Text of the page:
iOS in Kos

I should have checked the piece of paper I had with all local times for booked flights laid out bare in black and white. Instead, I naturally submitted myself to the vagaries of technology and accepted the time in my calendar as being the time I was due to fly. In most circumstances, this would be an understandable thing to do. However, when adding the complexities of time zone changes into the equation, either another check of that piece of paper or better configuring my phone settings would have prevented me from being stuck on Kos on a Sunday afternoon with a need to be in the office first thing the following morning.

In iOS, the Date and Time settings can either be switched to update automatically, or be left to set any changes manually. Having almost missed a commuter train several weeks back due to the manual time setting being incorrect, I switched to automatic Date and Time settings. This meant that when I was in a different time zone and next online, my devices would update to the local time.

All well and good, and pretty much what you’d want from your smart device. What I hadn’t factored in was that calendar events would also change their timings to reflect the device being in a different time zone. When I looked back over my previous week, I noticed that the calendar events that happened in London were all now set to start a couple of hours later and had the original time with BST (British Summer Time) underneath, in brackets. My flight from Kos to Athens didn’t have this BST indicator attached, but I realised this way after it was too late.

After a very restful few days at the Greek resort hotel and having attended a great conference, I’d allowed myself to relax a little. Next up, time to go home. For some reason, whilst waiting for a cab after checking out, I had a niggling feeling that the flight departure time might be different from what I was expecting. Checked the piece of paper with the flight times on it. I’d long missed the first flight and was within a whisker of missing the second one too! The only thing for it was to get to the airport and look for any feasible way to get back to London on the same day – cheapest means, earliest arrival time, least risk in doing so. All in, a tall order.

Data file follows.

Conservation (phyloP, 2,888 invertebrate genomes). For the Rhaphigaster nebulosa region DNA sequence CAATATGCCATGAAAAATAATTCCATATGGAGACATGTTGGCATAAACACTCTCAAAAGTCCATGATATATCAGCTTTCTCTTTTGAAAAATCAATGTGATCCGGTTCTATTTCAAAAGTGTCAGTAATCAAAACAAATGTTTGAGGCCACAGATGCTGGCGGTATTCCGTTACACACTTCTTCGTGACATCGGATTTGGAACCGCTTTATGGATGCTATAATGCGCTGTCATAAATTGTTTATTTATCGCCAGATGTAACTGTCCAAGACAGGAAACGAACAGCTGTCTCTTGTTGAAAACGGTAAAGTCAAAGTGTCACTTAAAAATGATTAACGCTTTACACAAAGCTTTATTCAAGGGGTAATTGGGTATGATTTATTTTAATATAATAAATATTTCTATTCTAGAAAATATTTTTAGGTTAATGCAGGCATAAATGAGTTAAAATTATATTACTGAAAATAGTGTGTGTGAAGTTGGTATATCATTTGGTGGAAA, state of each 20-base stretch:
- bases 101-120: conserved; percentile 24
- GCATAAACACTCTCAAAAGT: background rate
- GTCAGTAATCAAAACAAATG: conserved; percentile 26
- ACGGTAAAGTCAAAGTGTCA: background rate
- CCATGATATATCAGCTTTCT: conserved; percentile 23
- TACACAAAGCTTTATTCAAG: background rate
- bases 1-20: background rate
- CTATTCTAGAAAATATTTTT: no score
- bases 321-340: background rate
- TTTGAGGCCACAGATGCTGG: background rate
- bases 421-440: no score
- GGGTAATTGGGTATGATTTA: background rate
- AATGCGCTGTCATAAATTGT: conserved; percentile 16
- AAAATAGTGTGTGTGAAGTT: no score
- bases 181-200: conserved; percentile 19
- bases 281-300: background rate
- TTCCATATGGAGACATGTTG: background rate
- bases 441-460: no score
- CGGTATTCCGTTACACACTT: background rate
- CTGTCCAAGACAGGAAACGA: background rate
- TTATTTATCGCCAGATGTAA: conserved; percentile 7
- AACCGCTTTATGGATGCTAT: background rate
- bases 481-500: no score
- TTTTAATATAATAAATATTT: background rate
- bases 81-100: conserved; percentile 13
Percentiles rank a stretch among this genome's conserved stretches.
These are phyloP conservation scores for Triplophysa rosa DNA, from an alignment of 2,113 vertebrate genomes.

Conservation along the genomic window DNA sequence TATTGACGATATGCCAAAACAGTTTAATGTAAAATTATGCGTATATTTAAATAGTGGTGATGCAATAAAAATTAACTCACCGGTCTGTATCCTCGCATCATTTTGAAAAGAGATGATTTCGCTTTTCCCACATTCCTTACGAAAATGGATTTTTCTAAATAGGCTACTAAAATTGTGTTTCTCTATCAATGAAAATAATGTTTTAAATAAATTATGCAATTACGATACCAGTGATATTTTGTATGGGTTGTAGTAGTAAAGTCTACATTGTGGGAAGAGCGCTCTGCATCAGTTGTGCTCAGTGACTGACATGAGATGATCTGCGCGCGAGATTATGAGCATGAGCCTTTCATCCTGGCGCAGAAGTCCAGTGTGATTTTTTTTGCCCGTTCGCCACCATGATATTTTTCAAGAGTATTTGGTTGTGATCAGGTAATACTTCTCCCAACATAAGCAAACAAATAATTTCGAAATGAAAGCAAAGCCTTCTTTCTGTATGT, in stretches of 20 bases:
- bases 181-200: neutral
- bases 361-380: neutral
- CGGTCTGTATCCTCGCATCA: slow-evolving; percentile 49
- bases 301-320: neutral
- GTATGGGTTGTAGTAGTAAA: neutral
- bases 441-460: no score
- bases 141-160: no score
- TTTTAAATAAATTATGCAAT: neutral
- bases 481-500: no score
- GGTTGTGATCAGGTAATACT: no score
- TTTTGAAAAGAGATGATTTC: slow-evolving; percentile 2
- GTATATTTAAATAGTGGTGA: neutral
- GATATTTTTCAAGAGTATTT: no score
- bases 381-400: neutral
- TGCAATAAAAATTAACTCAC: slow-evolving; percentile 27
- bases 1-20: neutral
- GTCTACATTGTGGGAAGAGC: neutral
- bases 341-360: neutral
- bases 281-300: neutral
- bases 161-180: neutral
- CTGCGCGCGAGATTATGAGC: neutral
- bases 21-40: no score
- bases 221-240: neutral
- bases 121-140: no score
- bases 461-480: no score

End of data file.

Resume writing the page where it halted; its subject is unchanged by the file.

Called Aegean, the original airline. €419.15, and I wouldn’t get to Heathrow until 11:15 the following morning. The Thomas Cook, Easyjet and Ryanair counters opened and closed intermittently, but after all the waiting, I still couldn’t get something that respectable together for getting back in time and under budget. Definitely didn’t want to pay over €200 as a price for my mistake either.

Mobile giveth, mobile taketh away.

After trying unsuccessfully to get a cheaper version of the Ryanair option by booking it online, I fired up my Kayak app. I’m in Kos, I said, and I need to get to London tonight. Anywhere in London will do at this stage. Just get me there.

Whir, whir, whir…’would from £39 do for this flight that’ll get you in at the same time as your Ryanair option?’ It certainly would – much better. The power of a pocket device that can harness multiple remote booking systems is a mighty thing indeed. And thank heavens for patchy but free airport wifi too. Could have done without the extra 12 hours in Kos airport and having to buy an additional flight ticket at all, but there has to be a consequence in order to fully learn a lesson sometimes, I guess. A further downside is having to sleep in the destination airport then go straight to the office. Still, at least I’ll be able to get to work on time.

Next time, I’ll enable the Time Zone setting on a flight-related calendar event. Better make sure to check the piece of paper with the local times on it too!

When physical beats digital…

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